A new report has pointed to an overlooked menace hampering New Zealand's big climate change goals – possums and deer.
An analysis by Forest and Bird, released this morning, suggests browsing pests could be eroding the carbon-storing potential of New Zealand's podocarp forests by millions of tonnes each year – and calls for more control.
Planting more permanent native forest is a key part of the Climate Change Commission's vision for a decarbonised New Zealand.
Amid the country's steep and erosion-prone land, the commission recommended 300,000ha of it could be planted over the next decade, pointing out that the $5b to $15b cost would soon be outweighed by the carbon benefits alone.
Already, the country's native forests are storing billions of tonnes of carbon dioxide equivalent.
But Forest and Bird's report found that, in the West Coast's kāmahi-podocarp forests alone, some 3.4 million tonnes of CO2 storage were being lost every year because of browsing from deer, goats, chamois and possums.
That was equivalent to the country's domestic air travel emissions for all of 2018.
The report also estimated that controlling these feral animal pests to the lowest possible levels would increase the carbon sequestration of native ecosystems by 8.4 million tonnes of CO2 per year, which is equivalent to nearly 15 per cent of New Zealand's 2018 net greenhouse gas emissions.
"The possums, deer, wallabies, goats, pigs, chamois, and tahr that were released into the wild have been chomping their way through native forests, shrublands, and tussocklands," Forest and Bird chief executive Kevin Hague said.
"This has destroyed the natural ability of native ecosystems to be the best carbon sinks on land."
"Our native ecosystems in their natural state are superb at locking in and storing vast amounts of carbon. But they need to be healthy and free from introduced animal pests to do that."
Hague said the range of browsing pests was "out of control" across the country, with both deer and goat numbers increasing significantly over the past decade."
"When native forests collapse, huge volumes of carbon dioxide are released as trees die and rot. Our largest forest type is presently bleeding 3.4 million tonnes of CO2 every year," Hague said.
"Impacts are multiplied if more than one invasive species of browser is present.
"They are killing our native habitats and causing native forests, shrublands, and tussocklands to release carbon instead of holding it. By eating seedlings and killing young trees these introduced pest animals also consume future generations of forest, and our future carbon sinks."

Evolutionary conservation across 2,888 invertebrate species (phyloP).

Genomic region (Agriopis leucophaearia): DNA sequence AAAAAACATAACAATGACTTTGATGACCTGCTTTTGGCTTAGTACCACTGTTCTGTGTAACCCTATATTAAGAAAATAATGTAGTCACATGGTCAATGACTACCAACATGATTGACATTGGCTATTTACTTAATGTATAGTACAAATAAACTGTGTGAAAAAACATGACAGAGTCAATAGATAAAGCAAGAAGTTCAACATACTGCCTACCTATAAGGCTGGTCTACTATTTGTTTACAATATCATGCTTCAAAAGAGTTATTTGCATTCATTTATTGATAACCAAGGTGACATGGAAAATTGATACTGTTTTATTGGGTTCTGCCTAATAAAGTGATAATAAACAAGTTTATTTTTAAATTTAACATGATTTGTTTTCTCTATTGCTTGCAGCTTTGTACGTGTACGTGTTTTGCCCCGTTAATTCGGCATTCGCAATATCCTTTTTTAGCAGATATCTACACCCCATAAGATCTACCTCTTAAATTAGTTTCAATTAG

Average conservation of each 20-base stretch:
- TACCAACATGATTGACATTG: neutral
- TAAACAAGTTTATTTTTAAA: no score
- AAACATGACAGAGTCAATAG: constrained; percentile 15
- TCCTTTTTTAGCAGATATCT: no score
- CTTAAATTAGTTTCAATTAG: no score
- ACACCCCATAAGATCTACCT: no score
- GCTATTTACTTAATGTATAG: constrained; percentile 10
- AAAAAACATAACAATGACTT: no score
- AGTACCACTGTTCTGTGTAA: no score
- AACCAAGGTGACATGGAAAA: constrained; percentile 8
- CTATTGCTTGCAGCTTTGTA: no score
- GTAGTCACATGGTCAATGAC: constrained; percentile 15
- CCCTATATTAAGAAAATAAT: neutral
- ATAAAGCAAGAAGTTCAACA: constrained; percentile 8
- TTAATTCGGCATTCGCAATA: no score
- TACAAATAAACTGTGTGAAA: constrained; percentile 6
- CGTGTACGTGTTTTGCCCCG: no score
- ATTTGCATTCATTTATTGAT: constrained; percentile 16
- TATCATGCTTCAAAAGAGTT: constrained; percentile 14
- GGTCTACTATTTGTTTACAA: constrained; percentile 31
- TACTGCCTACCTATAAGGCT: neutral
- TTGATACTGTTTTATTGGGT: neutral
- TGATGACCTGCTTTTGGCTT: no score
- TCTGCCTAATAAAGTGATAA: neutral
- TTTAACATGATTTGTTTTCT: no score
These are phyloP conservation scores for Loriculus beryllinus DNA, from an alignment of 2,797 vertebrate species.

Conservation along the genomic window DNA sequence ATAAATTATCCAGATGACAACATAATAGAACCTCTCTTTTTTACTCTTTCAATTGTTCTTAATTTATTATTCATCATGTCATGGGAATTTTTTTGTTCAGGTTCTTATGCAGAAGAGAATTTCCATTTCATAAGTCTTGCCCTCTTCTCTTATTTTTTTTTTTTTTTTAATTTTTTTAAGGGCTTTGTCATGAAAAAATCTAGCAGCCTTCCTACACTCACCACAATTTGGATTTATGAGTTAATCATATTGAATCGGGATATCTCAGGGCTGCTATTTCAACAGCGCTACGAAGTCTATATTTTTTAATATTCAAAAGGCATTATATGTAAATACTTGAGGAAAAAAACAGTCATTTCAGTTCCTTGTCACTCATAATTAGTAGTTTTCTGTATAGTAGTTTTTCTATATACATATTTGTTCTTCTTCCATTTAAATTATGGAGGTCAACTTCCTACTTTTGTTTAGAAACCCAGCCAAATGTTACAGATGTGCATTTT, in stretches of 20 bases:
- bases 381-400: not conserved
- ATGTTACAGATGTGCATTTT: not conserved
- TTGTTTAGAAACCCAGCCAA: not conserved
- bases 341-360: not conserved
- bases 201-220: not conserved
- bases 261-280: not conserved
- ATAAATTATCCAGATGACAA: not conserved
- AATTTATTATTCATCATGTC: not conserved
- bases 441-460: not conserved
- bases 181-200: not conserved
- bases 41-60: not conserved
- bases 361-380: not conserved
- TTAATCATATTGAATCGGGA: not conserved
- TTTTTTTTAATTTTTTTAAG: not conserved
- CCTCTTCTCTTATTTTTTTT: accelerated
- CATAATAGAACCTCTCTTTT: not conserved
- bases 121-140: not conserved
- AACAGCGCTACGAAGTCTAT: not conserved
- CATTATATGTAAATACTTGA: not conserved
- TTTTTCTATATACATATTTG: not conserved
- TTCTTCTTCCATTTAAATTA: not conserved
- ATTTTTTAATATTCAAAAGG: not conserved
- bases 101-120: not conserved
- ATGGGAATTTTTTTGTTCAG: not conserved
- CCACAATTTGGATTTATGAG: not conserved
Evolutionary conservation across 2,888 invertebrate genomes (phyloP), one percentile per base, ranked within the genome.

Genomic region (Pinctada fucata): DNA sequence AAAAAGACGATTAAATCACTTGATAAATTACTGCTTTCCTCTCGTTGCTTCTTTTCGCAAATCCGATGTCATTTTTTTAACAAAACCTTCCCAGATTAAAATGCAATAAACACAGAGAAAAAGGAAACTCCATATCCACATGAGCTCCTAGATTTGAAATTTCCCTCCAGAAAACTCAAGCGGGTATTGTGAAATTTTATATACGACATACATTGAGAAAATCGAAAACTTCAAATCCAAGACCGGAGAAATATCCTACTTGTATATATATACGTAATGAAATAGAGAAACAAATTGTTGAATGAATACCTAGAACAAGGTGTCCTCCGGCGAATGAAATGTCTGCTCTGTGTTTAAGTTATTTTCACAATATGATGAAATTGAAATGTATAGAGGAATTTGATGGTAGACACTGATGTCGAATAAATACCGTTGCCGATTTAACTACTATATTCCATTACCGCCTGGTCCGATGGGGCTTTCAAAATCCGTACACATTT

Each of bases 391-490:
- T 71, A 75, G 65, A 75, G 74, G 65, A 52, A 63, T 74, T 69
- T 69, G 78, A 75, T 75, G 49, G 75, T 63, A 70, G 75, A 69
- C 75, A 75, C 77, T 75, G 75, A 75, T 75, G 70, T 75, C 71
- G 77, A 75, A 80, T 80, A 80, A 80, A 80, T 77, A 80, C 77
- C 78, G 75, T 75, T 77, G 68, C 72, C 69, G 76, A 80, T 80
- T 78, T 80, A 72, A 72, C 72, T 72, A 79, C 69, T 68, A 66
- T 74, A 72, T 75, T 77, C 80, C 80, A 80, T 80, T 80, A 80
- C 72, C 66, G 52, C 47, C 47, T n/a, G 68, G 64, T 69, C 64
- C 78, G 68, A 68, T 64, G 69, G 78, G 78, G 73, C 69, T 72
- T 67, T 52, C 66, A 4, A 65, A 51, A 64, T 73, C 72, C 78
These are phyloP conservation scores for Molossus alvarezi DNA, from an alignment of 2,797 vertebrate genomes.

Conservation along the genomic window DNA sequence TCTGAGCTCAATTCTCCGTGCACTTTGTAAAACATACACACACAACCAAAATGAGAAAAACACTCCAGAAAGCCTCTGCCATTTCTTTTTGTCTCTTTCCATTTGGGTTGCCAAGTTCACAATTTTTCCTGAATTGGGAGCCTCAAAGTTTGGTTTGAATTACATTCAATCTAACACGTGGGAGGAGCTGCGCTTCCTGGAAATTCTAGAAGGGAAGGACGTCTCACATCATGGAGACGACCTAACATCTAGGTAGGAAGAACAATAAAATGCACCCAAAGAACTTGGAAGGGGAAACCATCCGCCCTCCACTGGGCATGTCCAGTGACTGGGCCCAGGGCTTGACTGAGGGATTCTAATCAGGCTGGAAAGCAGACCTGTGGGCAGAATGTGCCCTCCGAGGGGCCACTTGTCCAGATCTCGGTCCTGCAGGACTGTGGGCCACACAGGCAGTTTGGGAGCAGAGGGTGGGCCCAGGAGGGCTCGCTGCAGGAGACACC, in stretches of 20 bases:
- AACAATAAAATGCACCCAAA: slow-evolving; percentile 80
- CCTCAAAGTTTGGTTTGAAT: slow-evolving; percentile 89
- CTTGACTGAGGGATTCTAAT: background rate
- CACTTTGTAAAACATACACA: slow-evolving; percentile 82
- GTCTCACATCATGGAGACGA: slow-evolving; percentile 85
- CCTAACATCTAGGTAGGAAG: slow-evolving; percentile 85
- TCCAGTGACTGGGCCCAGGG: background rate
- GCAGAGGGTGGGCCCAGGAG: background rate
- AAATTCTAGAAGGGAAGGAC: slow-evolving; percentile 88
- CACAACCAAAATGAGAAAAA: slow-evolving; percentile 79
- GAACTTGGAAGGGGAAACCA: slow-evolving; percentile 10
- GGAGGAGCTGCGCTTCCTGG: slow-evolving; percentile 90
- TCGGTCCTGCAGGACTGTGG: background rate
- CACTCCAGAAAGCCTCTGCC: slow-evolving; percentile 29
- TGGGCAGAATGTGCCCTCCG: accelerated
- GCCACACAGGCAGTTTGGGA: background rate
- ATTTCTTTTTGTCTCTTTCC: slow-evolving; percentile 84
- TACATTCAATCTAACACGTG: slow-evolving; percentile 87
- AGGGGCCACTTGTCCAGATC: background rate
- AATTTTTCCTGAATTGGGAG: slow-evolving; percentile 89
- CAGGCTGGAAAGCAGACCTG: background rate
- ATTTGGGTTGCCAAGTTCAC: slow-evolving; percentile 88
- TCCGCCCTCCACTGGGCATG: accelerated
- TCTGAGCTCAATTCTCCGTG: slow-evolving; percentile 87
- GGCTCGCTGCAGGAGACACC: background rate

Hague said acting now to turn around the destruction caused by browsing pests would restore natural carbon sinks and protect native plants and wildlife.
"This work needs to be over and above New Zealand's climate commitments to eliminate fossil fuel emissions and substantially cut agricultural emissions as part of our fair share of global efforts to help keep warming below 1.5C," he said.
"It could even help make Aotearoa carbon positive within a few decades."
The report called for increased control, coordination, and research to reduce browsing pests, and restore the carbon sequestration of native ecosystems.
"Also, farmland that is currently being retired and allowed to regenerate as well as newly planted permanent native forest sinks will need protection from browsing mammals too or all that work will be wasted."
The new analysis comes days after a landmark report found that treating climate, biodiversity and human society as "coupled systems" would be key to successfully mitigate the effects of climate change.
The report, produced by the UN's Intergovernmental Panel on Climate Change (IPCC) and the Intergovernmental Science-Policy Platform on Biodiversity and Ecosystem Services (IPBES), found that previous policies had largely tackled biodiversity loss and climate change independently.
Among the interventions they suggested were stopping the loss and degradation of carbon-and species-rich ecosystem, including forests and wetlands, and coastal ecosystems such as mangroves, salt marshes, kelp forests, and seagrass meadows.